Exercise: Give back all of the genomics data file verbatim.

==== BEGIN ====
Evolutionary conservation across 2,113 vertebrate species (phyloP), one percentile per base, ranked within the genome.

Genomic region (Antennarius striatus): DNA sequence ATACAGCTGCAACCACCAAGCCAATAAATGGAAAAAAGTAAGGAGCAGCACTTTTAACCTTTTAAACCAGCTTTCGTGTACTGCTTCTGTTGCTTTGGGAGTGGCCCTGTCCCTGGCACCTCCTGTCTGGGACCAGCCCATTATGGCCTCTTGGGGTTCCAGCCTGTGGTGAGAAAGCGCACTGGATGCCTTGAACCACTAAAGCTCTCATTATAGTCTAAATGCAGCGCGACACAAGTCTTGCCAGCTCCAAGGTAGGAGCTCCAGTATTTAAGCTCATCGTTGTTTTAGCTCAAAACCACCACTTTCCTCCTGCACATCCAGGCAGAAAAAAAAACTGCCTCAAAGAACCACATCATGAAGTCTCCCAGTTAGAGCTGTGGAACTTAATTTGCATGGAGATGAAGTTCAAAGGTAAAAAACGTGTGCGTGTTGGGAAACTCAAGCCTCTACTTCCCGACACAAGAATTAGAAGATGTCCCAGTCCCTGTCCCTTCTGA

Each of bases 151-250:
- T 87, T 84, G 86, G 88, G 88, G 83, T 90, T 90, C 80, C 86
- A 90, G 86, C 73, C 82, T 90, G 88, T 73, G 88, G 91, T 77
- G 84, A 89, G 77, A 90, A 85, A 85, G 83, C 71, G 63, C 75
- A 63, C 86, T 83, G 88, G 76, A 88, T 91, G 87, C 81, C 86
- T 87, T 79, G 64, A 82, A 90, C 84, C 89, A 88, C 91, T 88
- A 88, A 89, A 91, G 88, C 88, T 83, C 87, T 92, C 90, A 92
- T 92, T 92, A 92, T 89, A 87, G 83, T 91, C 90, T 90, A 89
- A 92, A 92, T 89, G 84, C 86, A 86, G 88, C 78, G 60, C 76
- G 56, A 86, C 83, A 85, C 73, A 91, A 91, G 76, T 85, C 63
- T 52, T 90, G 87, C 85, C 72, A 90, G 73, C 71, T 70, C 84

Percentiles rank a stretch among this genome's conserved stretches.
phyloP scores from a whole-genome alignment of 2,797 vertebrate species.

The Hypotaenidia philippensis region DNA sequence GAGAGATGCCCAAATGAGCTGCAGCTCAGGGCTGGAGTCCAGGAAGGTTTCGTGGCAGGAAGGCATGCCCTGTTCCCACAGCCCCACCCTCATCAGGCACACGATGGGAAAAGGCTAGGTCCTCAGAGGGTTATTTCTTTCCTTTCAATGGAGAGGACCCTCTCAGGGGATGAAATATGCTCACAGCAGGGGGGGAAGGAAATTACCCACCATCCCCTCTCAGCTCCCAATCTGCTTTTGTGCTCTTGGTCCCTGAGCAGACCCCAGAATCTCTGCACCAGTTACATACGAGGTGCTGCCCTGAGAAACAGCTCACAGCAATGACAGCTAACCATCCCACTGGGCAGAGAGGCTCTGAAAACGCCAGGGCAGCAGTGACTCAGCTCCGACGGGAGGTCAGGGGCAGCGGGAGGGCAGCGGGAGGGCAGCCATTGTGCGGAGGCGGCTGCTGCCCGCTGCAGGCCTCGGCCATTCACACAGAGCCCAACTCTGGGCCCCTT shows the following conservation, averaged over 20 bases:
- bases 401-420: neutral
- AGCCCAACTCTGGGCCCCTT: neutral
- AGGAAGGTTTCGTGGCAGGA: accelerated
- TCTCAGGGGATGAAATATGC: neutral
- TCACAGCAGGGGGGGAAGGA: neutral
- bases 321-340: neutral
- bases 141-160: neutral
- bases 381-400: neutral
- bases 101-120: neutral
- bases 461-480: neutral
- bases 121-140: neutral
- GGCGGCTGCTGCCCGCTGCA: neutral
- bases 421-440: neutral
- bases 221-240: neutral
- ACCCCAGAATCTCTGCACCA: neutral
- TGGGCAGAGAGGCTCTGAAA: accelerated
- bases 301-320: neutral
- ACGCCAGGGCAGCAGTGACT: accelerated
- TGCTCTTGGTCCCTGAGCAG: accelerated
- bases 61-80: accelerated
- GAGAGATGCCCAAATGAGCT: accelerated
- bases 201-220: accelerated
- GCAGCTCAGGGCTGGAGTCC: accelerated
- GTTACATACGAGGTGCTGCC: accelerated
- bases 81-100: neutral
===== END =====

Evolutionary conservation across 2,113 vertebrate species (phyloP), one percentile per base, ranked within the genome.

Genomic region (Antennarius striatus): DNA sequence ATACAGCTGCAACCACCAAGCCAATAAATGGAAAAAAGTAAGGAGCAGCACTTTTAACCTTTTAAACCAGCTTTCGTGTACTGCTTCTGTTGCTTTGGGAGTGGCCCTGTCCCTGGCACCTCCTGTCTGGGACCAGCCCATTATGGCCTCTTGGGGTTCCAGCCTGTGGTGAGAAAGCGCACTGGATGCCTTGAACCACTAAAGCTCTCATTATAGTCTAAATGCAGCGCGACACAAGTCTTGCCAGCTCCAAGGTAGGAGCTCCAGTATTTAAGCTCATCGTTGTTTTAGCTCAAAACCACCACTTTCCTCCTGCACATCCAGGCAGAAAAAAAAACTGCCTCAAAGAACCACATCATGAAGTCTCCCAGTTAGAGCTGTGGAACTTAATTTGCATGGAGATGAAGTTCAAAGGTAAAAAACGTGTGCGTGTTGGGAAACTCAAGCCTCTACTTCCCGACACAAGAATTAGAAGATGTCCCAGTCCCTGTCCCTTCTGA

Each of bases 151-250:
- T 87, T 84, G 86, G 88, G 88, G 83, T 90, T 90, C 80, C 86
- A 90, G 86, C 73, C 82, T 90, G 88, T 73, G 88, G 91, T 77
- G 84, A 89, G 77, A 90, A 85, A 85, G 83, C 71, G 63, C 75
- A 63, C 86, T 83, G 88, G 76, A 88, T 91, G 87, C 81, C 86
- T 87, T 79, G 64, A 82, A 90, C 84, C 89, A 88, C 91, T 88
- A 88, A 89, A 91, G 88, C 88, T 83, C 87, T 92, C 90, A 92
- T 92, T 92, A 92, T 89, A 87, G 83, T 91, C 90, T 90, A 89
- A 92, A 92, T 89, G 84, C 86, A 86, G 88, C 78, G 60, C 76
- G 56, A 86, C 83, A 85, C 73, A 91, A 91, G 76, T 85, C 63
- T 52, T 90, G 87, C 85, C 72, A 90, G 73, C 71, T 70, C 84

Percentiles rank a stretch among this genome's conserved stretches.
phyloP scores from a whole-genome alignment of 2,797 vertebrate species.

The Hypotaenidia philippensis region DNA sequence GAGAGATGCCCAAATGAGCTGCAGCTCAGGGCTGGAGTCCAGGAAGGTTTCGTGGCAGGAAGGCATGCCCTGTTCCCACAGCCCCACCCTCATCAGGCACACGATGGGAAAAGGCTAGGTCCTCAGAGGGTTATTTCTTTCCTTTCAATGGAGAGGACCCTCTCAGGGGATGAAATATGCTCACAGCAGGGGGGGAAGGAAATTACCCACCATCCCCTCTCAGCTCCCAATCTGCTTTTGTGCTCTTGGTCCCTGAGCAGACCCCAGAATCTCTGCACCAGTTACATACGAGGTGCTGCCCTGAGAAACAGCTCACAGCAATGACAGCTAACCATCCCACTGGGCAGAGAGGCTCTGAAAACGCCAGGGCAGCAGTGACTCAGCTCCGACGGGAGGTCAGGGGCAGCGGGAGGGCAGCGGGAGGGCAGCCATTGTGCGGAGGCGGCTGCTGCCCGCTGCAGGCCTCGGCCATTCACACAGAGCCCAACTCTGGGCCCCTT shows the following conservation, averaged over 20 bases:
- bases 401-420: neutral
- AGCCCAACTCTGGGCCCCTT: neutral
- AGGAAGGTTTCGTGGCAGGA: accelerated
- TCTCAGGGGATGAAATATGC: neutral
- TCACAGCAGGGGGGGAAGGA: neutral
- bases 321-340: neutral
- bases 141-160: neutral
- bases 381-400: neutral
- bases 101-120: neutral
- bases 461-480: neutral
- bases 121-140: neutral
- GGCGGCTGCTGCCCGCTGCA: neutral
- bases 421-440: neutral
- bases 221-240: neutral
- ACCCCAGAATCTCTGCACCA: neutral
- TGGGCAGAGAGGCTCTGAAA: accelerated
- bases 301-320: neutral
- ACGCCAGGGCAGCAGTGACT: accelerated
- TGCTCTTGGTCCCTGAGCAG: accelerated
- bases 61-80: accelerated
- GAGAGATGCCCAAATGAGCT: accelerated
- bases 201-220: accelerated
- GCAGCTCAGGGCTGGAGTCC: accelerated
- GTTACATACGAGGTGCTGCC: accelerated
- bases 81-100: neutral